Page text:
NBM: I found your Backpackers Inc. project to be an extremely interesting look at a category of travellers that has almost become a cliché: why did you decide to focus on backpackers? How did you develop the project and approach the people involved?
KK: I made most of the Backpackers Inc. project while participating in a Magnum workshop with Trent Parke in Fremantle, WA as part of Fotofreo. I arrived a few days before the workshop started, as I found it hard to determine from a distance what project to work on. Due to having to work to a very confined timeframe, I wanted to feel my way into the place and then find something that interested me, rather than having a set story in mind already. The hostel in which I made the portraits was in fact my ‘home’ for those two weeks – it seemed logical to photograph what was immediately around me. Beyond the surface I saw a lot of vulnerability in the travellers I met there. This was something that really interested me – the more hidden side of backpacking perhaps – a by-product.
NBM: In an interview with CNN, travel writer William Least Heat Moon said that we should “not conflate moving with traveling”: do you find there are different ways of traveling? In your Transit series you look at commuters and at their daily trips, are those to be considered journeys somehow? Why did you decide to focus on this subject?
KK: A lot of my work follows a narrative of journey in one way or the other. I believe there are many different states of journey. Like anyone who lives in an urban environment, my day–to–day involves a lot of commute. (Public) transport is an essential part of our lives and the time spent getting from A to B is in some way travel, even if dictated by routine. It is the kind of journey we all experience and share; a journey of necessity, not of privilege. Transit is concerned with the space that lies between destinations, routines and obligations – the space between distances. A space that is, depending on the length of the commute, often filled with imagining.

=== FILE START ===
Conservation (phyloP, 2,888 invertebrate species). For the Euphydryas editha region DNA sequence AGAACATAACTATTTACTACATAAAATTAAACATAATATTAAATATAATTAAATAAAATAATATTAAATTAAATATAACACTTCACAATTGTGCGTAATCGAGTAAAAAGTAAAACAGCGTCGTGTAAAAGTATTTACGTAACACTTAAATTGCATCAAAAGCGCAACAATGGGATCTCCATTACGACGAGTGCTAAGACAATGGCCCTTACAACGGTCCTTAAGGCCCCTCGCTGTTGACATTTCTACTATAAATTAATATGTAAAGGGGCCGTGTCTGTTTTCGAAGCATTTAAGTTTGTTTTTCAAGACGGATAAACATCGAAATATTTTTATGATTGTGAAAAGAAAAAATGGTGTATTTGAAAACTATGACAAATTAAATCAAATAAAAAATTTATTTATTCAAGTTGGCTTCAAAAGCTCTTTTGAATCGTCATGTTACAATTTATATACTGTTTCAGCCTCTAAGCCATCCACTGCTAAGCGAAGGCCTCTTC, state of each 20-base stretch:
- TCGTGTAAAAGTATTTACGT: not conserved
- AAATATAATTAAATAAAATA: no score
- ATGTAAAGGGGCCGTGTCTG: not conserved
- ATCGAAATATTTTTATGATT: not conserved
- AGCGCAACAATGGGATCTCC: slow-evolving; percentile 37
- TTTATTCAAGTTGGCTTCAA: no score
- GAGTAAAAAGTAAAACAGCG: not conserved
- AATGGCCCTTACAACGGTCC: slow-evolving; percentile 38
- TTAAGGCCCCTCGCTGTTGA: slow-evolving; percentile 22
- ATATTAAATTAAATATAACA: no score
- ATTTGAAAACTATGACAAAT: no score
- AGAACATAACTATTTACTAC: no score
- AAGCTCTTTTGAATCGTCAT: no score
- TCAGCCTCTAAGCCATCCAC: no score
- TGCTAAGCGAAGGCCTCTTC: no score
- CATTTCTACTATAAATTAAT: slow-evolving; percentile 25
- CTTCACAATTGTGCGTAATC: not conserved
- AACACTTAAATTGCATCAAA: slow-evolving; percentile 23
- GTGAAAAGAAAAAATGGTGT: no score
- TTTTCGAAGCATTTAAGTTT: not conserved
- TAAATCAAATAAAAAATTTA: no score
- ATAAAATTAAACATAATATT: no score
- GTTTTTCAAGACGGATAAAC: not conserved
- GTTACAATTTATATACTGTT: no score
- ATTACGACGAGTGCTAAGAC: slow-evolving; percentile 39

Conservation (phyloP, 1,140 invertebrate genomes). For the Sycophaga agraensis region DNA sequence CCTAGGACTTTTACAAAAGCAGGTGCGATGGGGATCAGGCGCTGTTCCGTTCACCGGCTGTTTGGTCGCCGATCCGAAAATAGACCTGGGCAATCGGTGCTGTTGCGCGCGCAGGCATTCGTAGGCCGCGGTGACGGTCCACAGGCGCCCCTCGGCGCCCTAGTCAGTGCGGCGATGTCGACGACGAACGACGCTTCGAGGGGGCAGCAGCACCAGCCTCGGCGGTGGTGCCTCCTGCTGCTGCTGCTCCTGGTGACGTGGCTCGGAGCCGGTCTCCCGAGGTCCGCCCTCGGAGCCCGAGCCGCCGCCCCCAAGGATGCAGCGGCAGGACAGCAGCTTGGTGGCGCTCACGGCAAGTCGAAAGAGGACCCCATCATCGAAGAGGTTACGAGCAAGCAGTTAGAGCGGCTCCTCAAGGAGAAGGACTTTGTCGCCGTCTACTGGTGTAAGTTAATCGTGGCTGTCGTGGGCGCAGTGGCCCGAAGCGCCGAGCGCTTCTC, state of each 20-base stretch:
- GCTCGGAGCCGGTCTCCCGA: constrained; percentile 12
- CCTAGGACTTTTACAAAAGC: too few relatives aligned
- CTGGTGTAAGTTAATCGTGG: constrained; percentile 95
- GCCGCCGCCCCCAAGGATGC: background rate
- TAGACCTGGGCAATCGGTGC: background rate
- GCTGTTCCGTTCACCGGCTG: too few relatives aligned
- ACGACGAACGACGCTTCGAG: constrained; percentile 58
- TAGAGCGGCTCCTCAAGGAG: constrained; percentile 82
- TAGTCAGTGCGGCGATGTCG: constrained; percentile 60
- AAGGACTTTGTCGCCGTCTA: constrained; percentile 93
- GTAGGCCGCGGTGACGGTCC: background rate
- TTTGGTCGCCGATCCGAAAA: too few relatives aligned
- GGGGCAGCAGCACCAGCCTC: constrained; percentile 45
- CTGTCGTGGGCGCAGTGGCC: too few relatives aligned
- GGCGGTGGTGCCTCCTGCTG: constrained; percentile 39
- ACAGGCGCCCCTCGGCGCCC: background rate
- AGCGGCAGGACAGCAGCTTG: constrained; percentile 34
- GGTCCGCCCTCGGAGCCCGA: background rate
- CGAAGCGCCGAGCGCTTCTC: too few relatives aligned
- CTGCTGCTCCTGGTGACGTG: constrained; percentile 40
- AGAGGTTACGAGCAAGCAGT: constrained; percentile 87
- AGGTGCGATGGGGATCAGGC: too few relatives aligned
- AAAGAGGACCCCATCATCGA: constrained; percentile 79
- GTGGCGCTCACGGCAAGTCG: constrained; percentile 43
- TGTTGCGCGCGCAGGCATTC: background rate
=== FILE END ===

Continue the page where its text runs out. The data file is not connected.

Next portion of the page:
NBM: You’re currently based in Melbourne: what do you find fascinating and unique about this city?
KK: Melbourne is a kind city to live in. People from so many different cultures call it home, and there is an incredible array of food and art. In winter, it gets cold – if you drive for 1.5 hours, you’re in the snow. In autumn, the streets are draped with leaves (this is nothing special when you live in Europe, but most of Australia is either desert or evergreen). The ocean meets this city, and living so close to it is a privilege. I always think of cities as personalities – Melbourne is friendly, funny, giving, chaotic…a little grungy in parts, which is something I like. I admit I sometimes miss the European grit. Having grown up in the heart of the formerly industrial part of Germany, the Ruhrgebiet, I have a passion for places that are overlooked for their ‘ugliness’. Things that are a bit broken often hold a lot of beauty – perhaps that is because people tend to leave them behind and they take on a life of their own.
NBM: I read your interview on DesignMontage. The interviewer wrote that your work is themed around questions of belonging: is that correct? Why this theme and what’s home for you?
KK: Yes, belonging is something that keeps cropping up in my work in different forms. Apart from having a genuine interest in the divergence between concepts and realities of it, pondering belonging is also something innate to my reality as a migrant. What is home? Wow. This remains one of the big questions. Perhaps it is, after all, a feeling of happiness.